3. Vicente Penetrante on

    The Senate investigation against VP Binay will go on until the approval of the 2015 budget with its “errata.” After that, Congress may call for an impeachment and it will be “happy days” again for the senator judges and participating representatives.

  4. This is an excellent article. The nation would be better off in disbanding the Senate and the House. Having the Governors and Mayors sit as Congress once a year to approve the budget and pass laws is a good idea. That would move us away from this “elite” controlled Congress and save money.

  5. I have a lot of problems listening to you ramble on. You say a lot of these senators are more guilty than corona whom they ousted. Well rightly so he was a chief jusctice with ill gotten money in his bank account to almost P180,000,000. You speak so lightly of it & its like you are saying they are guilty ( but have never been accused of anything ) but he is not guilty yet we all saw his defence when he went on the stand. The supreme court chief jusctice did not present one single shred of evidence to show that money was his & was all legal . All he did was ramble on for 2 hourse telling us how thrifty he & his wife were & that they worked hard all their lives & saved & invested. UIts so simple dont tell us that show us the evidence that is the case, but he didnt because he was guilty & had no evidence to prove his innocence. Now are you also trying to tell me in your day no senator was dipping his greedy little fingers into the pie, if you are i dont believe you. Corruption hasnt just started today or yesterday its ingrained in filipine culture. Why didnt you in your day catch the thieves in your government why, you never mention anything about that. Im glad they are investigating binay & i want every single senator investigated as most if not all are guilty in one way or another as thats why people in the philippines go into government. Not to serve their country but to serve themselves.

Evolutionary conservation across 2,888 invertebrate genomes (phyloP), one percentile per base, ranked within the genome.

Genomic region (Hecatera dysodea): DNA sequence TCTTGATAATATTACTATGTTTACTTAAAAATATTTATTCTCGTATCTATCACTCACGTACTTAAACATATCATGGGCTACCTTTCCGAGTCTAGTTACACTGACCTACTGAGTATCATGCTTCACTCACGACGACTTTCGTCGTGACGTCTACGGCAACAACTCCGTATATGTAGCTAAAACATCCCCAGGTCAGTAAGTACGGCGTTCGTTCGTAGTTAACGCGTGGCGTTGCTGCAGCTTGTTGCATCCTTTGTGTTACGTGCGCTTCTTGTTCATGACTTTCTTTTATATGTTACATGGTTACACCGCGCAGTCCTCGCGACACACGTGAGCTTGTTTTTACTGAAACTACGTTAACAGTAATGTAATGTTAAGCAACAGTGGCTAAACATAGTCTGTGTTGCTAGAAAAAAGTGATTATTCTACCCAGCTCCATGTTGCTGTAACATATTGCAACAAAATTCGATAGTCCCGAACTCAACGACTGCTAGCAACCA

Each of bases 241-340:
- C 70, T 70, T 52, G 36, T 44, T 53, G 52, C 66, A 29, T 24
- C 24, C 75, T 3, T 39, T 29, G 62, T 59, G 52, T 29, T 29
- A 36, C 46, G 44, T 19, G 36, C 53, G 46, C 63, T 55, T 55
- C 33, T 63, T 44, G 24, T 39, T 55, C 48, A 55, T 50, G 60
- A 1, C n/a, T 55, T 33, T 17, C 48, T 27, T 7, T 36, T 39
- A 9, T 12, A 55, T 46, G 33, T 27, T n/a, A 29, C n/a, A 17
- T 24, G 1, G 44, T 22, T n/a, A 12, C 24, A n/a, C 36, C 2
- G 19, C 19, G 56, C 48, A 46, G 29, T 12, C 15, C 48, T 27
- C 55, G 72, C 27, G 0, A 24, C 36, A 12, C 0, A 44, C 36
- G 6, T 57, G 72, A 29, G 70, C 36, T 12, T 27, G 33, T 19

• Corona was impeached for non inclusion in his saln of some of his dollar account. He was not accused of ill gotten wealth. He has reason not to include because it is a co-mingled fund. In accounting, there is what we called off balance sheet, money or asset not owned by company can either be included or not.